On the other side of the deal equation, as buyers become more cost-conscious, adapting to new selling practices and potentially lower selling prices could present notable challenges. First-time buyers, including millennials and Gen Z, may encounter increased upfront costs due to direct responsibility for buyers to pay agent commissions. Does this incremental upfront cost directly negatively impact spend on home improvement post-close because that added cost is coming out of cash and not able to be financed through mortgage? 

Furthermore for buyers, navigating a sellers’ market with limited inventory, particularly among resale homes, could potentially lead to self-representation, the emergence of low-cost service options, and other potential business models.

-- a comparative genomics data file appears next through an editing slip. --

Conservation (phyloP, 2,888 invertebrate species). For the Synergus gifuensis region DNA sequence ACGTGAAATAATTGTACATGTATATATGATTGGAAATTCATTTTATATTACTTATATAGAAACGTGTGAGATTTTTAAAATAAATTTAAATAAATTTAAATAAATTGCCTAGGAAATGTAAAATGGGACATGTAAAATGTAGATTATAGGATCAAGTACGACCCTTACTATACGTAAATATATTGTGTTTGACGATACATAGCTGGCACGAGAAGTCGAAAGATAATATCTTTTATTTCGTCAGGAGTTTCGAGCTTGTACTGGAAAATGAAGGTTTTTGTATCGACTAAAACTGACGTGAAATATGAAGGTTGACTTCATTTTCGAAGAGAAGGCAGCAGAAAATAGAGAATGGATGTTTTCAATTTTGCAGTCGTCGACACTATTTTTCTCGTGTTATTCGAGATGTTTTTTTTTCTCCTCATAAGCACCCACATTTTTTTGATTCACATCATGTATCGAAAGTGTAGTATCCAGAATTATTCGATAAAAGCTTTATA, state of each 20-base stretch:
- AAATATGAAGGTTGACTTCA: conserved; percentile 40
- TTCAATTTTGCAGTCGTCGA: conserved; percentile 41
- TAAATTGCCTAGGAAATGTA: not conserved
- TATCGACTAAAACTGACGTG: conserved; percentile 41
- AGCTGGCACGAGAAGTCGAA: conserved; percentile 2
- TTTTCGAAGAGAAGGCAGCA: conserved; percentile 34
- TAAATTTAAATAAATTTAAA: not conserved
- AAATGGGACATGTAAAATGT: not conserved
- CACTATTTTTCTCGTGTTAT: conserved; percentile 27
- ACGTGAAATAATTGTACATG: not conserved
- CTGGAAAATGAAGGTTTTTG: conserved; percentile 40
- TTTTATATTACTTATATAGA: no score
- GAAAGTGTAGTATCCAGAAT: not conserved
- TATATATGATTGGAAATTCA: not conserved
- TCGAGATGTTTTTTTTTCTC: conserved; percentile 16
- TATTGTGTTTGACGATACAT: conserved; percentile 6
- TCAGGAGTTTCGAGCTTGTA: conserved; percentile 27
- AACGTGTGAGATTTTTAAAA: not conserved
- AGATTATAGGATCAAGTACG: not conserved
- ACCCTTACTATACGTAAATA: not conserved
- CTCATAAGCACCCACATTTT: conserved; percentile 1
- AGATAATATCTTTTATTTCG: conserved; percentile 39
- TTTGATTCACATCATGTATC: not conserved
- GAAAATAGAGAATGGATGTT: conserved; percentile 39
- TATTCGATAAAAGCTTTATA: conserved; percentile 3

Emerging business opportunities along with consolidation

  • Technology-driven real estate listing and transaction platforms: The demand for transparent, efficient and cost-effective real estate transactions will likely increase. Tech startups offering innovative solutions for listing, searching and closing real estate transactions could disrupt traditional brokerage models.  
    • Because agents will not need to use the MLS going forward, there is room for a company like Zillow or CoStar to expand and take the place of the MLS or for another home listing database to emerge.
  • Flat-fee and a la carte brokerage services: As consumers seek more control over the services they pay for, brokerages that offer customizable service packages could gain popularity. This model allows consumers to select and pay for only the services they need, potentially lowering costs.
    • Mitigating factors do exist, however: Some states prevent consumers from accessing a la carte services and keep sellers from giving brokers low commissions to list their homes by requiring real estate agents to provide a certain level of service. Further, in 13 states plus Washington, D.C., a la carte services are not allowed, while in nine states, consumers must waive full-service representation before purchasing a la carte services.